Apr 062010
 

We’re on the ice at the Skatium in Fort Myers hard at play when a dapper little guy dashes out wearing a full referee’s uniform. He barrels around the ice, warming up, then pulls out a whistle.

“Tweeeet!”

“Offside!” he shouts, snagging the puck off the ice and motioning the guys to line up for a faceoff. Like sheep, we obey.

Seconds later, there’s another blast of his whistle.

“Tweeet!”

“Icing!” he bellows. He stands in the faceoff spot while one of the players directs the puck to his feet. He drops the puck between two sticks and blasts his whistle again.

This goes on for five or ten minutes. There’s a faceoff every few seconds and the guys begin to grumble.

“Who the hell is that guy?” someone asks. “Who told him we needed a referee?”

“Nobody invited him,” Dave St. Andrews says. “He just showed up,”

“Then tell him to go home,” I say. “We lose 15 seconds of playing time every time he blasts that friggin’ whistle.”

Dave calls the ref over to our bench. “Not so many whistles, pal. They eat up too much time. Besides, we’re used to calling our own offsides.”

The guy looks offended. Just then a defenseman slaps the puck into the net.

“Tweeet!” goes the whistle.

“How about that one?” says the ref, looking over his shoulder. He dashes in to retrieve the puck. “That was a good whistle.”

We don’t argue.

But he must have sensed how we all felt.

Two more offsides follow. He wanted to blow them down but he hesitated. No “tweet”. Then he lets an icing go.

Silence.

A ref who can’t “Tweet” is no ref at all.

A few minutes later he was gone. Off the ice and into the dressing room.

Pissed off, no doubt.

But what do we care. We don’t give a hoot—or a “Tweet”.

Mar 192010
 

Red Storey Ends his Career

Throughout the 1950s, Red Storey, a former football star who once scored three touchdowns for the Toronto Argonauts in a Grey Cup game, established himself as one of the most colourful, popular and highly-respected referees in the NHL. But his illustrious career came to a shocking end during the Stanley Cup playoffs in 1959.

On April 4, 1959, the Montreal Canadiens, pitted against  the Chicago Blackhawks in game six of a best-of-seven semi final series at the cavernous Chicago Stadium,  held a three games to two lead. Storey’s work over the first two periods of a spectacular see-saw game drew nods of approval from Chicago coach Billy Reay and Montreal’s bench boss, Toe Blake.  Earlier in the series, Reay had pleaded with referee-in-chief Carl Voss to assign the unflappable Storey to referee game six. Before the third period was over, Reay would regret making that request.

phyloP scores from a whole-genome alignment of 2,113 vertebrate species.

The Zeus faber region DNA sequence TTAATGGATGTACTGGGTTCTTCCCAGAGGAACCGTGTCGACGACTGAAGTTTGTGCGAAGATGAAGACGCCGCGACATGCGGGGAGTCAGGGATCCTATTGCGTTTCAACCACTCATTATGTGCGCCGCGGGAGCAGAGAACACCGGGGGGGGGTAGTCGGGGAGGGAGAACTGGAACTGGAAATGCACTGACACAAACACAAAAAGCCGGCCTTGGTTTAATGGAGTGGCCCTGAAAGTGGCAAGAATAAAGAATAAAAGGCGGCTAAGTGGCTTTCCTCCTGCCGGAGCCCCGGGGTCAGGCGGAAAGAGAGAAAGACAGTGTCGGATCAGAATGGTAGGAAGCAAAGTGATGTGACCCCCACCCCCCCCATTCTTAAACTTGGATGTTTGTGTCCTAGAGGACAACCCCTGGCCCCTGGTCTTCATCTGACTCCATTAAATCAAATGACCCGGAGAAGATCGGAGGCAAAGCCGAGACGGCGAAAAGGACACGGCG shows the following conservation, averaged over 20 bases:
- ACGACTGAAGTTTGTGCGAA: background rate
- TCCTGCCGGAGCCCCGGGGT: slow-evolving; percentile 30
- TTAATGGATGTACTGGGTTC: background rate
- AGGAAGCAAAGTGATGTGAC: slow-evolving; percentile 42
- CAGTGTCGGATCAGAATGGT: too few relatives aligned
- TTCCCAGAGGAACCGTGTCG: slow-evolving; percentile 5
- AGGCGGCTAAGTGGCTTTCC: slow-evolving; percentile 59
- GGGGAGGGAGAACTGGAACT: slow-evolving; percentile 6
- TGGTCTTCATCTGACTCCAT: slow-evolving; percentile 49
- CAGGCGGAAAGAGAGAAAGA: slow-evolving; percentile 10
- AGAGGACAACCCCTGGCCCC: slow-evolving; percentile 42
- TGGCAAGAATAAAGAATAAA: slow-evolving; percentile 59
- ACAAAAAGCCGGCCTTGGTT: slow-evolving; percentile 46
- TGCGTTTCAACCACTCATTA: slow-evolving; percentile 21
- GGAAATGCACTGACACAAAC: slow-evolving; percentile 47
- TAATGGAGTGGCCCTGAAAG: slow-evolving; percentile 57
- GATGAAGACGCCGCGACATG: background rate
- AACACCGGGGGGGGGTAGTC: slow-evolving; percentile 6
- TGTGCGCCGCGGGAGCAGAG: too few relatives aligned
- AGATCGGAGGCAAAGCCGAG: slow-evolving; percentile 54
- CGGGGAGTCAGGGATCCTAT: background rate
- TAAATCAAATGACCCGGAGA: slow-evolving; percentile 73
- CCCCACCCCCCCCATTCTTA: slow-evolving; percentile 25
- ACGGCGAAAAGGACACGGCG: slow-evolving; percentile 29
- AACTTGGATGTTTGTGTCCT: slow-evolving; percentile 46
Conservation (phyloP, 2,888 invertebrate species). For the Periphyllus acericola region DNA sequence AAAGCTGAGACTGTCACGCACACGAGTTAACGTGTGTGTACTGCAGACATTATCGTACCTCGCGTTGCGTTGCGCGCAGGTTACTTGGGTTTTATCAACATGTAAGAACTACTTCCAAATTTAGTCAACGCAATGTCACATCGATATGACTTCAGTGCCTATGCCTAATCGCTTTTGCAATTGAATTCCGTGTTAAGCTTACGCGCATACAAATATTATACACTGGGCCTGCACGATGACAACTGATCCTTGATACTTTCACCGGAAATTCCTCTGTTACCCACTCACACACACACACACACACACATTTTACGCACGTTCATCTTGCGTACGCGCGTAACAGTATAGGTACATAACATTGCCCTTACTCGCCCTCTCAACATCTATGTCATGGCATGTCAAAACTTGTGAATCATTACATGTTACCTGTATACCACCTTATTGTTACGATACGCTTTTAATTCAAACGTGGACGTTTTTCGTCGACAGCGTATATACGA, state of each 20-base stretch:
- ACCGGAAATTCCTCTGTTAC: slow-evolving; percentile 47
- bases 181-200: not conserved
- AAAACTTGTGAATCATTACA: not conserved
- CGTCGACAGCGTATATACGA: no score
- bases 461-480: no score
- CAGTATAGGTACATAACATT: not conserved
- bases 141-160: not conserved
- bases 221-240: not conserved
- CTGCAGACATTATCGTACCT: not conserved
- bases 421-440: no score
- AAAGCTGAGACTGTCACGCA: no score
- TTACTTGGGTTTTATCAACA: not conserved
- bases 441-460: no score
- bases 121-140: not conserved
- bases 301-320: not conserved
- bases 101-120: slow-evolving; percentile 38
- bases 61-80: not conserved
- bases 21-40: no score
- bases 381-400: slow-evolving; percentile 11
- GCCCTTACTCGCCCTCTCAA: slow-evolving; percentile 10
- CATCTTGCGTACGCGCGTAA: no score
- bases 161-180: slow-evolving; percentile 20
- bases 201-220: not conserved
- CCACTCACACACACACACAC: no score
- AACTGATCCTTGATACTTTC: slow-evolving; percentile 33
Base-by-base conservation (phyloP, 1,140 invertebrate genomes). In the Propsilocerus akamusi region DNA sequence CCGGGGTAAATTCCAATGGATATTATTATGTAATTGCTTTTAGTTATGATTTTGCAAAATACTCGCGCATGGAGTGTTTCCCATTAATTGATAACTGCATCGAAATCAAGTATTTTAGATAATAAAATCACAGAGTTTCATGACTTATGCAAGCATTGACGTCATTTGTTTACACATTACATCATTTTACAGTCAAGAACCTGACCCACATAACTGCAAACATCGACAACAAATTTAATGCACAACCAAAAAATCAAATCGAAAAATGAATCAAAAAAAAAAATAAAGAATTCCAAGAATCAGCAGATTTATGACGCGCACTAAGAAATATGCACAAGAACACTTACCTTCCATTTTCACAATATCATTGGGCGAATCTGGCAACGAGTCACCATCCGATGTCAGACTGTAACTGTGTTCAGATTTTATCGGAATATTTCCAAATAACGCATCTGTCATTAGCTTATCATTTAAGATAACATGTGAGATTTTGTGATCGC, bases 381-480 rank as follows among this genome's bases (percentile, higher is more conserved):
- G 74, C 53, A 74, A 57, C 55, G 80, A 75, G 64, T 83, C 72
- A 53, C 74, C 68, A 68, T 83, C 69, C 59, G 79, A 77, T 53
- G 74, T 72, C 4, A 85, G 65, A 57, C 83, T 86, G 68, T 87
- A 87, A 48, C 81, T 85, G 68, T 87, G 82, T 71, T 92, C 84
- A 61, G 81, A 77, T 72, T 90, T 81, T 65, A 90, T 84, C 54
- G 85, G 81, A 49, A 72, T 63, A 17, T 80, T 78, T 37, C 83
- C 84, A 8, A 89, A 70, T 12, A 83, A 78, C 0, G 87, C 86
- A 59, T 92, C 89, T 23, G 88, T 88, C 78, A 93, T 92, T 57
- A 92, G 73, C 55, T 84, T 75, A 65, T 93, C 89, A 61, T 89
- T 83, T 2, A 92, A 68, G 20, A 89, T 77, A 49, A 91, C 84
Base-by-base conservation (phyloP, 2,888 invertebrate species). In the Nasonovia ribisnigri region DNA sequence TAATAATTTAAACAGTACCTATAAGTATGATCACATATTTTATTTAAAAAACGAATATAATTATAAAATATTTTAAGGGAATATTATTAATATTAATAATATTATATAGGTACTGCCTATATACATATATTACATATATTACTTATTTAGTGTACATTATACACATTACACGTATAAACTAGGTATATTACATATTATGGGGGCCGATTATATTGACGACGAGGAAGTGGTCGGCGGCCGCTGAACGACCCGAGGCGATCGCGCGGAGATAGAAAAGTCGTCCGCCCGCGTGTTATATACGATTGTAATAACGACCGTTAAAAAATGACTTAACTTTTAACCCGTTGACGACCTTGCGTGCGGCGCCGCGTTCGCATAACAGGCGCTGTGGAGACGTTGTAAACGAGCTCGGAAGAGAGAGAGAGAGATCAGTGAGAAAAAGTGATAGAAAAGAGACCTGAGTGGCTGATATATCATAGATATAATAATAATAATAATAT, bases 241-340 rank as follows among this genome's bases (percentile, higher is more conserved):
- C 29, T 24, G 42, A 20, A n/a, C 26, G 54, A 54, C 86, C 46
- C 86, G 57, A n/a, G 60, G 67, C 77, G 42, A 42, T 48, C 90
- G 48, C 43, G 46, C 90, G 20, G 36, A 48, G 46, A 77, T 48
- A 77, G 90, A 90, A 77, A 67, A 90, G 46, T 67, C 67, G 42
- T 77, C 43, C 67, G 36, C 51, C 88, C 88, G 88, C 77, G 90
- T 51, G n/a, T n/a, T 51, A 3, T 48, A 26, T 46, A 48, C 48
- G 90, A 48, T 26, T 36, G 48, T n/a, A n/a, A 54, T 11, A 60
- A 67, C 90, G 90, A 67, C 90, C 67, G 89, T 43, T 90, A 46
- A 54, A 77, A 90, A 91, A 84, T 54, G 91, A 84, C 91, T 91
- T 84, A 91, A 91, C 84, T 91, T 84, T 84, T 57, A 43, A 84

It was an emotional match that was tied 3-3 in the third period. At one point Storey stopped by the boards and turned to see a fan pointing a gun at him. “I’m going to blow your brains out,” the man threatened, before two cops moved in and tossed the gun-toter from the rink.

With seven minutes left in the third period, Ed Litzenberger, Chicago’s leading scorer, went sprawling after he stepped on Marcel Bonin’s stickblade. No whistle, no penalty to Bonin. The Chicago fans, anticipating a power play, were stunned. They howled in frustration.  Moments later, they howled even louder when the Habs scored on Glen Hall to take a 4-3 lead..The boos rained down on Storey. With two minutes to play, and the score tied 4-4, Bobby Hull, in his second season, was flattened by a hip check thrown by Junior Langlois. It may have been a legal check but not a soul in the Chicago Stadium thought so. Again, Storey’s whistle remained silent.

While the enraged fans screamed at Storey, Montreal’s Claude Provost scored the go-ahead goal.

Bottles, cans, coins, programs rained down on the ice–all of the debris aimed at Storey’s balding head. Suddenly, a fan vaulted over the boards and ran at Storey, throwing a cupful of beer in his face. Before Storey could react, Montreal’s all-star defenseman Doug Harvey skated over and punched the intruder—hard. Continue reading »